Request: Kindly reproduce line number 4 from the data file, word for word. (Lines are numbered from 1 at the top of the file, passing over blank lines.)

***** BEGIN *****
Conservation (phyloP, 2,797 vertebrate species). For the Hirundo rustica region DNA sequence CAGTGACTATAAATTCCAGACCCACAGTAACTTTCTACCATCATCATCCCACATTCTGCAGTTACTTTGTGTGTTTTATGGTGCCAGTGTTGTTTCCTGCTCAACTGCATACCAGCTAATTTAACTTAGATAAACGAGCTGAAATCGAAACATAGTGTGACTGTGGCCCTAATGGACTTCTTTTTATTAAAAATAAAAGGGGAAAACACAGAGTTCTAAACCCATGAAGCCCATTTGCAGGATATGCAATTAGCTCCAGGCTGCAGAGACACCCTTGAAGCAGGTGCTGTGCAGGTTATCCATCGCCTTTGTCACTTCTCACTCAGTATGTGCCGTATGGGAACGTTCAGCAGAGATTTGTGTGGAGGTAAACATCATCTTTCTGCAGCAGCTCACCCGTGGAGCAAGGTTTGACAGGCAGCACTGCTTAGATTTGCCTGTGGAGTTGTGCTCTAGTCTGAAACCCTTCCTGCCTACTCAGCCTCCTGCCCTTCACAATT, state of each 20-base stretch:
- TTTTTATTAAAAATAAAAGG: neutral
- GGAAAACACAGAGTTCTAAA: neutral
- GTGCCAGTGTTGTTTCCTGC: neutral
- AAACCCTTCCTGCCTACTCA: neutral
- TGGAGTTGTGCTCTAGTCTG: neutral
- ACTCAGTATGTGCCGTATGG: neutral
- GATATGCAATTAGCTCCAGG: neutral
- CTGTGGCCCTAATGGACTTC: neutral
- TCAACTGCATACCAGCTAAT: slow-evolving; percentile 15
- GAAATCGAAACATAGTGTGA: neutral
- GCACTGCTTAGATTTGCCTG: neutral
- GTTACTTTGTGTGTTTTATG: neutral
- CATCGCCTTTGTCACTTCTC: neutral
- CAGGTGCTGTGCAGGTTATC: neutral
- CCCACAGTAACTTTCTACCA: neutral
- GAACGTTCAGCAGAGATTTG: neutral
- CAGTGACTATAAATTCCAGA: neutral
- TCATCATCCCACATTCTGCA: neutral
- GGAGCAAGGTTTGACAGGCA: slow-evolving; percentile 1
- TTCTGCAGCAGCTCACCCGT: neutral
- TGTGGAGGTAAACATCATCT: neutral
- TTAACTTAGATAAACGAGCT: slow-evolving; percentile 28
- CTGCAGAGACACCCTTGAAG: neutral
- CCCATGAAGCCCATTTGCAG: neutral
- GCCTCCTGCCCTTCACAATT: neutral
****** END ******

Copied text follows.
- GTGCCAGTGTTGTTTCCTGC: neutral